Invisible Monsters by Chuck Palahniuk – Reviewed by Guy Portman
Shannon McFarland is a catwalk model, who is the centre of attention wherever she goes. That is until she ‘accidentally’ blasts her jaw shot off with a gun whilst driving down the highway. Shannon is left horribly disfigured and incapable of coherent speech. While in the hospital she meets the Queen Supreme, Brandy Alexander, in a speech therapy class. Our protagonist must create a new identity – past, present and future, assisted by her new friend Brandy, who is just one operation away from realising her dream of becoming a woman.
The pair, along with friend Seth Thomas, set out to get revenge on Shannon’s treacherous former best friend and fellow model Evie, and two timing former boyfriend Manus. We follow their outrageous antics on a cross-country trip that concludes with the revelation that not all is what it appears to be.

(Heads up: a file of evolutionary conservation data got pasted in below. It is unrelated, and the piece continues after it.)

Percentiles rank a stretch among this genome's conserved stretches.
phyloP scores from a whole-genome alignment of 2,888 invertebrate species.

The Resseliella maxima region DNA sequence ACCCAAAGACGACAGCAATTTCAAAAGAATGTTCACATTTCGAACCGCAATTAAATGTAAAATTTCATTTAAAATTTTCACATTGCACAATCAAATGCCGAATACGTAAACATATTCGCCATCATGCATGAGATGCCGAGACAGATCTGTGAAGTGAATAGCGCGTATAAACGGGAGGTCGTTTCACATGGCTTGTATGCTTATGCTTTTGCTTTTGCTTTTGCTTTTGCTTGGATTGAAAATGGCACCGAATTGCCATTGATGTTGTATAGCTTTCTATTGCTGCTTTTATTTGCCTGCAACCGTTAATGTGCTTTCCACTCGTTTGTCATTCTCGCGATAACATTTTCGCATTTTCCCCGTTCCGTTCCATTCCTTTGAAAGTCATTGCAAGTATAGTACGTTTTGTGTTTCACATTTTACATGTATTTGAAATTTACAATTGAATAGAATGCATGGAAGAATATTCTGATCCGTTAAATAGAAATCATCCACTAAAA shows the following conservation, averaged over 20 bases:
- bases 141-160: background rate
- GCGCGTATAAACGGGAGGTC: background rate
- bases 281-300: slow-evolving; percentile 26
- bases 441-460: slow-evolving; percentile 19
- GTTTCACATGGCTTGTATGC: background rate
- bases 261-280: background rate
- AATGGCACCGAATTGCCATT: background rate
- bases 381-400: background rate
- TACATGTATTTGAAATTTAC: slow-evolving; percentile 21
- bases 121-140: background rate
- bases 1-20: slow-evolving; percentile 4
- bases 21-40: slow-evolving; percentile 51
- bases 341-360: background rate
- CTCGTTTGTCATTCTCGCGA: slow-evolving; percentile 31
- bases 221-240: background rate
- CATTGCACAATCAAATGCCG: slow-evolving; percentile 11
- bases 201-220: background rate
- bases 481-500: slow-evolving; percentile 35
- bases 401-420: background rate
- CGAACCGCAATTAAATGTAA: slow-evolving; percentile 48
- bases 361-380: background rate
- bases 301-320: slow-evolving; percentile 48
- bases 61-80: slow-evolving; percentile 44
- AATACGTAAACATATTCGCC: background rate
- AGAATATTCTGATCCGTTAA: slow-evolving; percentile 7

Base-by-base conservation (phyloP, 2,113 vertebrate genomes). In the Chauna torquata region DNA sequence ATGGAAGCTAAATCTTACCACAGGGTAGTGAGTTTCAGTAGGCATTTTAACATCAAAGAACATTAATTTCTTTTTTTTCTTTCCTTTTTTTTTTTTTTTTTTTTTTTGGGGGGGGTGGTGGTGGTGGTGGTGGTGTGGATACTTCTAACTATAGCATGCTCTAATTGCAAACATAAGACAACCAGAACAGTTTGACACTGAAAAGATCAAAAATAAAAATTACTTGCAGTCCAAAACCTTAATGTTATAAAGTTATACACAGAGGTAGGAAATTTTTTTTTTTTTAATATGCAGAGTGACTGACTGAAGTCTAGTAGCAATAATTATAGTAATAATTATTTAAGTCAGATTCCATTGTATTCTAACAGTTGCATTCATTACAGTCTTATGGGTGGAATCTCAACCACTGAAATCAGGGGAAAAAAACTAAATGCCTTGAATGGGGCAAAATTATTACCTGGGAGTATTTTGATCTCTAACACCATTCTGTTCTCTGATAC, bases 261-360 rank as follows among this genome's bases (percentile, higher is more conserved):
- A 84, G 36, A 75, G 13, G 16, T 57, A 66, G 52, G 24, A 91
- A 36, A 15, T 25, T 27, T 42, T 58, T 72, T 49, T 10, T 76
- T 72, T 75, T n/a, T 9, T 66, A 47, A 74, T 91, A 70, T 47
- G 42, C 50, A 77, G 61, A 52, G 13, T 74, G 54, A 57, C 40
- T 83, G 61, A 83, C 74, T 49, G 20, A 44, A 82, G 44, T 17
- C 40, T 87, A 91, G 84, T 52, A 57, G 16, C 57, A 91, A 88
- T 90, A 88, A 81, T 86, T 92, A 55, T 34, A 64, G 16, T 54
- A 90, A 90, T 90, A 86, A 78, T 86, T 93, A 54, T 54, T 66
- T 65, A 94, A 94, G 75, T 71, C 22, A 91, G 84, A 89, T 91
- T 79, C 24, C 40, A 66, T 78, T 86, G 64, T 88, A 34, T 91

Presented anarchically, with non-conformist formatting and a non-linear chronological order, Invisible Monsters is concerned less with plot and more with the callous, self-absorbed and damaged characters that populate it, all of who desire to be people other than themselves. The book’s premise, the superficial vanity of the beauty industry, is used both to explore the unattractive side of human nature and, in customary Palahniuk fashion, to satirise society.
The book’s non-linear presentation and convoluted style requires considerable concentration, and in the absence of a meaningful plot, this reader suffered occasional lapses.